// <plugin root>/src/Resources/app/administration/src/<your-component>/acl/index.js
Shopware.Service('privileges').addPrivilegeMappingEntry({
category: 'permissions',
parent: null,
key: 'your_key',
roles: {
viewer: {
privileges: [],
dependencies: []
},
editor: {
privileges: [],
dependencies: []
},
creator: {
privileges: [],
dependencies: []
},
deleter: {
privileges: [],
dependencies: []
}
}
});

Extending existing normal permissions

Adding privileges to an existing key can be done like this:

// <plugin root>/src/Resources/app/administration/src/acl-override/index.js
Shopware.Service('privileges').addPrivilegeMappingEntry({
category: 'permissions',
parent: null,
key: 'product',
roles: {
viewer: {
privileges: ['plugin:read']
},
editor: {
privileges: ['plugin:update']
},
newrole: {
privileges: ['plugin:write']
}
}
});

Note: This file has to be imported in the main.js file which has to be placed in the <plugin root>/src/Resources/app/administration/src directory in order to be automatically found by Shopware 6.

Register additional permissions

To add privileges to the card additional_permissions you need to set additional_permissions in the property category. The main difference to normal permissions is that you can choose every role key you want.

Here's an example for additional_permissions:

Shopware.Service('privileges').addPrivilegeMappingEntry({
category: 'additional_permissions',
parent: null,
key: 'system',
roles: {
clear_cache: {
privileges: ['system:clear:cache'],
dependencies: []
}
}
});

Here, the key is system to group the permission together with other system specific permissions. However, you can feel free to add your own names here.

Get permissions from other privilege mappings

In case you have many dependencies which are the same as in other modules, you can import them here. This can be useful if you have components in your module which have complex privileges. Some examples can be found in the rule builder or the media module. You can get these privileges with the method getPrivileges of the service.

See this example here:

Shopware.Service('privileges').addPrivilegeMappingEntry({
category: 'permissions',
parent: null,
key: 'product',
roles: {
viewer: {
privileges: [
'product.read',
Shopware.Service('privileges').getPrivileges('rule.viewer')
],
dependencies: []
}
}
})

Now all users with the privilege product.viewer automatically have access to all privileges from the rule.viewer.

Important: The user still has no access to the module itself in the administration. This means that the example above doesn't give a user access to the rule module.

Protect your plugin routes

It's easy to protect your routes for users without the appropriate privileges. Just add privilege to the meta property in your route:

Module.register('your-plugin-module', {
routes: {
detail: {
component: 'your-plugin-detail',
path: 'your-plugin',
meta: {
privilege: 'your_key.your_role' // e.g. 'product.viewer'
}
}
}
});

Protect your plugin menu entries

Similar to the routes, you can to add the property privilege to your navigation settings to hide it:

Module.register('your-plugin-module', {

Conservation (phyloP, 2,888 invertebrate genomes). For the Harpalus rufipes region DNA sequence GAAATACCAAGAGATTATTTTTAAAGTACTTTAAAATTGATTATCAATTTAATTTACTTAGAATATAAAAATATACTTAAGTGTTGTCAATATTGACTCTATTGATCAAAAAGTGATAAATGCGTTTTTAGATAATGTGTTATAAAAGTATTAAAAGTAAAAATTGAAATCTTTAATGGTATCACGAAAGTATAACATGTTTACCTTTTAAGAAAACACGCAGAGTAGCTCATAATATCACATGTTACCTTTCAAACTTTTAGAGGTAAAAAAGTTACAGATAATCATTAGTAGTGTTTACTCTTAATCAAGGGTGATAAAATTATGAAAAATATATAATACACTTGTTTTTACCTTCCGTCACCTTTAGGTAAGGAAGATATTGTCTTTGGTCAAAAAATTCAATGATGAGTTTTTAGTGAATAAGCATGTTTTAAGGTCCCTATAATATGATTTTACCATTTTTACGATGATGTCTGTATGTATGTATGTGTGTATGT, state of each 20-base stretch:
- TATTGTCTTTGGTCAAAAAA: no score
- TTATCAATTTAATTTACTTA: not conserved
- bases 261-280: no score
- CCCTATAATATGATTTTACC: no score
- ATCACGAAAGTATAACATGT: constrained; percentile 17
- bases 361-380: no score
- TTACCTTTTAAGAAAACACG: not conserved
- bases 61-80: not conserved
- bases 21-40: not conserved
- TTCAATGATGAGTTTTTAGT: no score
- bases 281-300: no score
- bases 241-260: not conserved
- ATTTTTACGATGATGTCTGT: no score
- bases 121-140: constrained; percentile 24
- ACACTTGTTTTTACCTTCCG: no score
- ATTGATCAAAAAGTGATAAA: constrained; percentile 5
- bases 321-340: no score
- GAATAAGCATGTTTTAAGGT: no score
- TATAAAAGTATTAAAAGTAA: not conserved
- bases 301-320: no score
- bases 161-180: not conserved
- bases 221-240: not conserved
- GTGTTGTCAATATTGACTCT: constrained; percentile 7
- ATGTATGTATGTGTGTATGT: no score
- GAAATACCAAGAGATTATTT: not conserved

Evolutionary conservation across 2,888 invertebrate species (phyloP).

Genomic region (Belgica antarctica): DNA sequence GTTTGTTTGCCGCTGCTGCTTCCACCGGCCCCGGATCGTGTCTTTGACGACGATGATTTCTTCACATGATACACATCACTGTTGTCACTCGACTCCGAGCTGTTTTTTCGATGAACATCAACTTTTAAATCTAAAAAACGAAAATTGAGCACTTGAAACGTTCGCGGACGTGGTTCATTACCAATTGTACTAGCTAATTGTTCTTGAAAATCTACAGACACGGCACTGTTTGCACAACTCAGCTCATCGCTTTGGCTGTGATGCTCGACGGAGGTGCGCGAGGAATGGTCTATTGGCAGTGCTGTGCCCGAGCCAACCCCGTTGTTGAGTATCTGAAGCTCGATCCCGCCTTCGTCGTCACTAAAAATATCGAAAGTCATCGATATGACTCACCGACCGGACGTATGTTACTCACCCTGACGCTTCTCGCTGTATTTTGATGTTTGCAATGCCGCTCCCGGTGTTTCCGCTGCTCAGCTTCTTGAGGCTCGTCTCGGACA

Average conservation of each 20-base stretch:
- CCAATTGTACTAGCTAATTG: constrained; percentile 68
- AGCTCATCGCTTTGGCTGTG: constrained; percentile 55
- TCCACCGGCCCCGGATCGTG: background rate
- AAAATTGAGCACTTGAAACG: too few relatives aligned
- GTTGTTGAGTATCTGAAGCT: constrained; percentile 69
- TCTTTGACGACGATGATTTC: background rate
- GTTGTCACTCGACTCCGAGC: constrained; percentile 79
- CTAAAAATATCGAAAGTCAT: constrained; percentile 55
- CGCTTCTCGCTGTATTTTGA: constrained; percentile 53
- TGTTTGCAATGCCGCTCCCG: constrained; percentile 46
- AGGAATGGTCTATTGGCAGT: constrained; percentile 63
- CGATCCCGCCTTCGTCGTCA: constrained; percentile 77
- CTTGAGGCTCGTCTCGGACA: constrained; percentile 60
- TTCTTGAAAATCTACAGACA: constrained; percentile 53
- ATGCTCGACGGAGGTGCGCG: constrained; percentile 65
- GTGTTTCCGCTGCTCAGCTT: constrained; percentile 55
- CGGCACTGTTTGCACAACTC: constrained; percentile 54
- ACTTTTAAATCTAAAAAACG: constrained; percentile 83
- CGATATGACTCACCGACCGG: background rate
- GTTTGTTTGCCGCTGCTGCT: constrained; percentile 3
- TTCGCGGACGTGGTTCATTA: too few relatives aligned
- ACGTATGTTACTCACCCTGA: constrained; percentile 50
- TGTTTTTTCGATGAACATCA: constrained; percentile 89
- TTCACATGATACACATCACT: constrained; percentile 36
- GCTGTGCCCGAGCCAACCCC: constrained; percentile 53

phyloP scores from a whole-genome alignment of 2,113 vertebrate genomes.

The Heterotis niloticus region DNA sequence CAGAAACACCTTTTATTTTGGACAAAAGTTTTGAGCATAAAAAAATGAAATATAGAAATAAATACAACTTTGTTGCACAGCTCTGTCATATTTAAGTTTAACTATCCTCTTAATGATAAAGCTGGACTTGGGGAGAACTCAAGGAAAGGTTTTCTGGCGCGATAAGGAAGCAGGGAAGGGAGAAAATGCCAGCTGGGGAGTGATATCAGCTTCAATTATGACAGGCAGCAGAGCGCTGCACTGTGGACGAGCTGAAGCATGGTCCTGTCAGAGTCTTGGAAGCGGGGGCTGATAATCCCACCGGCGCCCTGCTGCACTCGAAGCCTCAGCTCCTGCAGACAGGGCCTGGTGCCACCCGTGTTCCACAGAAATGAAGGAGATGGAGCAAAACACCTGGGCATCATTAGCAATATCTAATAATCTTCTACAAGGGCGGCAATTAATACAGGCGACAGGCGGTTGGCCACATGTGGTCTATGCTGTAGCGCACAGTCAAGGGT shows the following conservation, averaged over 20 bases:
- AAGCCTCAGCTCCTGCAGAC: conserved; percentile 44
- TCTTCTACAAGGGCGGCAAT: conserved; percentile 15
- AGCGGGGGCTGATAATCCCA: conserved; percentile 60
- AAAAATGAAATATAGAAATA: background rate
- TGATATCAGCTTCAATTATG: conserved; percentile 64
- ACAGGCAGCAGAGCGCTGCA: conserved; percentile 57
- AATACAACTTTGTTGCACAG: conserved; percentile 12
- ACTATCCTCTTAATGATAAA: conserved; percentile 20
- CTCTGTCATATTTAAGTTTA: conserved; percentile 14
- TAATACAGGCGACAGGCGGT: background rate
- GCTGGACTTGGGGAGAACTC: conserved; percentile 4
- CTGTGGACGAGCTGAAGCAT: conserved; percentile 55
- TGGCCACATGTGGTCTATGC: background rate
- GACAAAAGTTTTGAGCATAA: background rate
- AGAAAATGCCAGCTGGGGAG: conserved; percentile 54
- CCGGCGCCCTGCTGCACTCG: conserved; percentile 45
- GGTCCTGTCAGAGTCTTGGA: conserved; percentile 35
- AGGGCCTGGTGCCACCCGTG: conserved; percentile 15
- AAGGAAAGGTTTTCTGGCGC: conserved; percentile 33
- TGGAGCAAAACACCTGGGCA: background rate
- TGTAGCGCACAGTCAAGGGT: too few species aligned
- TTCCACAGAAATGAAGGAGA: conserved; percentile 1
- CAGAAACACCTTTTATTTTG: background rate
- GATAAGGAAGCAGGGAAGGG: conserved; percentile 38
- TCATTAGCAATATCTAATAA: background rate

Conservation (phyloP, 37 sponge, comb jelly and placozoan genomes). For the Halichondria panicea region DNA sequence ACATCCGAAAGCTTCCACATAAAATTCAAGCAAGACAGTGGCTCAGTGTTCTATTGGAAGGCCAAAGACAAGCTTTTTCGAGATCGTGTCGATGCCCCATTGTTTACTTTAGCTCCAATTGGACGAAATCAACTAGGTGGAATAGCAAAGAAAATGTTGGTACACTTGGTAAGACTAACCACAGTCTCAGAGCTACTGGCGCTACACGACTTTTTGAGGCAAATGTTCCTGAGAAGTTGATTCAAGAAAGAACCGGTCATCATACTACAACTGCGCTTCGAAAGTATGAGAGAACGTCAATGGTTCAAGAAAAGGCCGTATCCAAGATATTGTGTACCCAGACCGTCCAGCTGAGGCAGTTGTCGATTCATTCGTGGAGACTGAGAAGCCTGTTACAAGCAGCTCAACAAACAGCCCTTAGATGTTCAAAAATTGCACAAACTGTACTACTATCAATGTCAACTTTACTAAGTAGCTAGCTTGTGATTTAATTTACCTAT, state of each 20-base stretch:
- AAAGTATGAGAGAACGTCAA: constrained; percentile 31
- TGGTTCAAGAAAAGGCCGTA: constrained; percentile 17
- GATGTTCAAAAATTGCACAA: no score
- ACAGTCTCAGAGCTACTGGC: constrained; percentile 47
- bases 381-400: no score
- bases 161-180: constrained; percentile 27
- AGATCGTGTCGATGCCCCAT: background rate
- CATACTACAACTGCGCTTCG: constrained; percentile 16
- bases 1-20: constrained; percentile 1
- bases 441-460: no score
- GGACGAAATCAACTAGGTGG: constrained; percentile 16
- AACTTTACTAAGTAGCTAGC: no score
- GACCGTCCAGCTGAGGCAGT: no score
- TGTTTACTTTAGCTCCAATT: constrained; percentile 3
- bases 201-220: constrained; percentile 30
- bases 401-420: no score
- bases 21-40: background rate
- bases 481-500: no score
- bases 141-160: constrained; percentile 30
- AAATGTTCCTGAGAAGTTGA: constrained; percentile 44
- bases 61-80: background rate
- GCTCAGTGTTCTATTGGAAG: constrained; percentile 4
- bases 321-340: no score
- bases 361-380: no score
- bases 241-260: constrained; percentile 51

navigation: [{
id: 'your-plugin',
...,
privilege: 'your_key.your_role' // e.g. product.viewer
}]
});

or in the settings item:

Module.register('your-plugin-module', {
settingsItem: [{
group: 'system',
to: 'sw.your.plugin.detail',
privilege: 'your_key.your_role' // e.g. product.viewer
}]
});

Add snippets for your privileges

To create translations for the labels of the permissions you need to add snippet translations. The path is created automatically for you:

For group titles:

sw.privileges.${category}.${key}.label
// e.g. sw.privileges.permissions.product.label
// e.g. sw.privileges.additional_permissions.system.label

For specific roles (only needed in additional_permissions):

sw.privileges.${category}.${key}.${role_key}
// e.g. sw.privileges.additional_permissions.system.clear_cache

Just add the snippets to your snippets file:

{
"sw-privileges": {
"permissions": {
"review": {
"label": "Reviews"
}
},
"additional_permissions": {
"system": {
"label": "System",
"clear_cache": "Clear cache"
}
}
}
}

Use the privileges in any place in your plugin

You can use the acl service to check if the user has the correct privileges to view or edit things, regardless of location in your app. The method you need is acl.can(identifier): It checks automatically if the user has admin rights or the privilege for the identifier.

You can use the global Shopware object (Shopware.Service('acl')) or inject the service in your component:

Shopware.Component.register('your-plugin-component', {
template,
inject: ['acl'],
...
});

With the injection, you can use the service functionality everywhere in your component.

Example in a method:

Shopware.Component.register('your-plugin-component', {
template,
inject: ['acl'],
methods: {
allowSaving() {
return this.acl.can('sales_channel.creator');
}
}
});

Below is an example to hide the element if the user has not the right privilege:

<button v-if="acl.can('review.editor')">
</button>

For example you could disable elements if the user has not the right privilege to use them and inform the user with a tooltip that a privilege is missing. To achieve this, you can use the global snippet path:

<button @click="saveProduct"
:disabled="!acl.can('review.editor')"
v-tooltip="{
message: $tc('sw-privileges.tooltip.warning'),
disabled: acl.can('review.editor'),
showOnDisabledElements: true
}"
></button>

Protect your shortcuts

You can replace the String value with an object which contains the method with the name active which then returns a boolean or just the property activeas boolean. In our case we need a function to check if the user has the privilege required to use the shortcut.

Module.register('your-plugin-module', {
shortcuts: {
'SYSTEMKEY+S': {
active() {
return this.acl.can('product.editor');
},
method: 'onSave'
},
ESCAPE: 'onCancel'
},
});